John Lennon was still a prisoner of fame, despite his five years away from the spotlight. As Robert Christgau (with whom I rarely agree) observed so cynically, “He died because he was famous.” Or, more pointedly, because the little nobodies of the world like his killer fantasize about the famous. I wonder who is fantasizing about Lennon’s killer right now?
And then there is the sad irony characterized by the title of Lennon’s hit single “(Just Like) Starting Over”. After a five-year self-imposed absence from the music scene, Lennon had just returned to the Top 10 with a song that represented his optimistic state of mind at the time of his death.
As he told Playboy magazine, “life begins at 40 — so they promise. And I believe it, too. I feel fine and I’m very excited. It’s like, you know, hitting 21, like, ‘Wow, what’s going to happen next?'”
He’ll never know.
But those of us he left behind know that the legend and legacy of John Lennon is considerable. He was a lot more than just another rock star. He was a symbol, proof that you could be an innovator and an original and strive for excellence in an age weighted down with mediocrity. And that you could do all that and still make it to the top.
He also showed us that we do not have to become slaves to the expectations others have of us. While still at the top, he walked away from it all to spend time raising the son who shared his birthday. It won’t be easy for little Sean to grow up now that Daddy’s gone, but the foundation built by those five years of intense closeness with his father will no doubt help see him through.
John Lennon wasn’t afraid. He wasn’t afraid of life, of death, of exploring the unknown, of learning. He was willing to admit, as he did shortly before his death, that he had been wrong in some of the things he had said during his radical stage in the early ’70s.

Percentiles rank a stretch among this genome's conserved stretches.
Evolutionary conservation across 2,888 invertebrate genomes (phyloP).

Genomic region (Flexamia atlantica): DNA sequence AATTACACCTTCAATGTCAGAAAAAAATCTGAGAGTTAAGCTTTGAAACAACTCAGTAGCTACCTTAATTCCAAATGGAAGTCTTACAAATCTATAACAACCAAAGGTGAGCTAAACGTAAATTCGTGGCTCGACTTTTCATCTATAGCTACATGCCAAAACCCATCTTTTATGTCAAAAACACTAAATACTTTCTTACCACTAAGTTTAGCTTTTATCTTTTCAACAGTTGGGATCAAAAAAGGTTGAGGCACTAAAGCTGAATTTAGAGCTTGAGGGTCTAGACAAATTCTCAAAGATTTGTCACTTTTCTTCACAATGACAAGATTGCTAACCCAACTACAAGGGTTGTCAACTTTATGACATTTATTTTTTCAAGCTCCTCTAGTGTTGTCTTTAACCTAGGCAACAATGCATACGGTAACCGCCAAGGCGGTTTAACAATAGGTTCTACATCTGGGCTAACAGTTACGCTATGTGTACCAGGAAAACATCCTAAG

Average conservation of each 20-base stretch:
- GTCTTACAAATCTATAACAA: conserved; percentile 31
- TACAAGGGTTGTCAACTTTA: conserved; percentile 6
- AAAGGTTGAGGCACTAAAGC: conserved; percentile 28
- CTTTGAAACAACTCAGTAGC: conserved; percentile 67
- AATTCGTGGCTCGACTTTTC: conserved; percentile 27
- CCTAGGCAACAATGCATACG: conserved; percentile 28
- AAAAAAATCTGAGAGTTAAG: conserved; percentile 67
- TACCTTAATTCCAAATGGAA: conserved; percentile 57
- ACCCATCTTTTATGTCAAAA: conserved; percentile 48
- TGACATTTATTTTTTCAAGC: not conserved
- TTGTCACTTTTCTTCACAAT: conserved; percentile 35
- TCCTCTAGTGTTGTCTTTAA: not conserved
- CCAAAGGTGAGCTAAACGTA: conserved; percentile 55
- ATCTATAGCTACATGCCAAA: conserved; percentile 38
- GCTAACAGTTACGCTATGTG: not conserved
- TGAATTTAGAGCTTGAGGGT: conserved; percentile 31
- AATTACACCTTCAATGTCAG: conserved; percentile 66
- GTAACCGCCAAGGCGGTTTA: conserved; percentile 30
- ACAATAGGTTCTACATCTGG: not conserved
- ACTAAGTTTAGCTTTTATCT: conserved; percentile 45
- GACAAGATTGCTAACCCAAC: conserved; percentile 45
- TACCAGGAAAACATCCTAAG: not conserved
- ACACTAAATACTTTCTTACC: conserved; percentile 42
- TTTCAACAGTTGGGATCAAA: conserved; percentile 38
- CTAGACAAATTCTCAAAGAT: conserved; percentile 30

And, once he learned that those joys of family life he had ridiculed Paul McCartney for exulting were really what it’s all about, he set out with a renewed zeal to spread the word.
While many of us welcomed the new upbeat, melodic message Lennon delivered on “Double Fantasy”, others were disappointed to find the former angry young man singing about fatherhood, marriage and family love.
What they failed to see was that this was a mature Lennon singing to us this time around. In Playboy, he dismissed worship of rock stars who burn out at an early age as “garbage.”
“It’s better to fade away like an old soldier than to burn out. I don’t appreciate worship of dead Sid Vicious or of dead James Dean or of dead John Wayne . . . I worship the people who survive.”
John Lennon didn’t waste time looking back. And, in an age where you can hardly avoid hearing a Beatles song on elevator Muzak, he had little patience with those who would insist he and the other ex-Beatles return to the scene of their past glories.
“Everyone talks in terms of the last record or the last Beatle concert,” he told Playboy, “but, God willing, there are another 40 years of productivity to go.”
For whatever reason, God was not willing. And so it is that John Lennon lives now only in his music.
To the end, he was amazingly astute, even when he didn’t know it. In the new song “Beautiful Boy”, written to son Sean, he sang, “Life is what happens to you/ While you’re busy making other plans.”
I feel like crying.
— Bill King